How to respond ...

18 Feb 2016

How to respond to the discovery of gravitational waves that are thought to originate in the merger of two black holes has been difficult. One could pass it over - out of my depth so to speak, or quote as they appear to have a view (if only on the forum). Its a big learning curve to go back and have another look at the black hole theory and General Relativity etc. Do black holes  exist - in reality rather than in the mind of cosmologists. Don't know. Simple as that.

At ... we have an interesting headline, 'Was Big Bang just a Black Hole?' The difference between the two is explained in a somewhat interesting way. For example, in the early universe (after Big Bang) everything was uniform. There were no differences in gravity (therefore no gravitational waves). It was incredibly dense we are told - without any semblance of gravity pulling things  apart. There was no opportunity for a black hole to form because any one spot in the very early universe is no less or more dense than any other part - and gravity was cancelled out.

This is an interesting interpretation as it means so called gravitational waves could never be able to take you back to Big Bang - as some people were hoping during the hype of last week. Meanwhile, over at ... the ripple in space time (LIGO) involved Pan-STARRS, the University of Hawaii's Panoramic Survey Telescope and Rapid Response System, which has been busy mapping the sky. It was diverted to look for the source of the gravitational wave - but it came up zilch. Nothing. There were a couple of otherwise unknown supernova but colliding black holes - nothing.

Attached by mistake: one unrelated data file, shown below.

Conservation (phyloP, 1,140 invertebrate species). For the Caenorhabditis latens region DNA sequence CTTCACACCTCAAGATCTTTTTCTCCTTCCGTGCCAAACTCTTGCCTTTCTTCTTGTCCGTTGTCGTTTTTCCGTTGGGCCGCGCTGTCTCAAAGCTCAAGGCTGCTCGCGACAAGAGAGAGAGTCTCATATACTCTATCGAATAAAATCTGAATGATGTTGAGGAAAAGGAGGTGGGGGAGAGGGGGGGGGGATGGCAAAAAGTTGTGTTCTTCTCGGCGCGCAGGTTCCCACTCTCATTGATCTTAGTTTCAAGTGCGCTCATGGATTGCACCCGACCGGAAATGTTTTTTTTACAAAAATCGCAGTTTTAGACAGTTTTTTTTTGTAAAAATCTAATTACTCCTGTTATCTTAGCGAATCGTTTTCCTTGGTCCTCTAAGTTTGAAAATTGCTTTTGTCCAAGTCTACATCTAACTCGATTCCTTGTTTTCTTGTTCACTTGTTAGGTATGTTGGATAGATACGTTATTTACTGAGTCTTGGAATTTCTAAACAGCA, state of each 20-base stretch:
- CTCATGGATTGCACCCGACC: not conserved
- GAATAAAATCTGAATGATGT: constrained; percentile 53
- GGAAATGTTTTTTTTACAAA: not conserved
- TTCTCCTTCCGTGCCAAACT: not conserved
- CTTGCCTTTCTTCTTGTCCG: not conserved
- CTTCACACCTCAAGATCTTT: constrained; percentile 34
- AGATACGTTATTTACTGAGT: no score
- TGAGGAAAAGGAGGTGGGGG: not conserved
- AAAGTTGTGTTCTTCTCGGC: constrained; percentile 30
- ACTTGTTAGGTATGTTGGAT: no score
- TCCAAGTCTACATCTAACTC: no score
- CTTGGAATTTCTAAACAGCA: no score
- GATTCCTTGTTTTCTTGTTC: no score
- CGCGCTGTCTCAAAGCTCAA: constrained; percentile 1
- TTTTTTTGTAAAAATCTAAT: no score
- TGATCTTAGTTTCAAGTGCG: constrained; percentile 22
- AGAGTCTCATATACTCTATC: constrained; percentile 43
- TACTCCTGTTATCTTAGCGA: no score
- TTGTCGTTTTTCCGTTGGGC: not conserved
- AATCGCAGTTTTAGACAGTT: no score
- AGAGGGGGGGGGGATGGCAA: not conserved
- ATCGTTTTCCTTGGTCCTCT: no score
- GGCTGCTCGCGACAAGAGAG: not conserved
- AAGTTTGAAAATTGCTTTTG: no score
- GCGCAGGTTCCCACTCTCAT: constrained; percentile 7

The discovery poses some questions - see for example ... which is a useful question.

Over at ... we learn that Japan is launching a satellite to study black holes (gotta find them first) and at ... the headline is, 'How did the odd black hole detected by LIGO form - and can we spot them in the sky?' It seems this is the weak part of the gravitational wave hullaballoo as they first have to establish that there was a black hole (s) to begin with. It seems the signal was too big for a black hole hence the idea they came up with was there were two of them, and they merged. As black holes have a connection with collapsed stars - and the signal was also too big for a collapsing star (presumably a supernova event) there must have been two collapsing stars and therefore two black holes in order to account for the signal picked up by LIGO. However, these are projected to be Massive Collapsing Stars rather than run of the mill collapsing stars. Not only that the stars must also have had a different chemical composition to the stars in the Milky Way. It seems the LIGO team have a paper published on this subject - worth having a read.  The article was published in The Conversation - and opens up a new take on the discovery.

None of the above is meant to take away the importance of the discovery - but in the spirit of being sceptical of all things offered up on the altar of science it is worth pointing out there might be an alternative way of looking at this.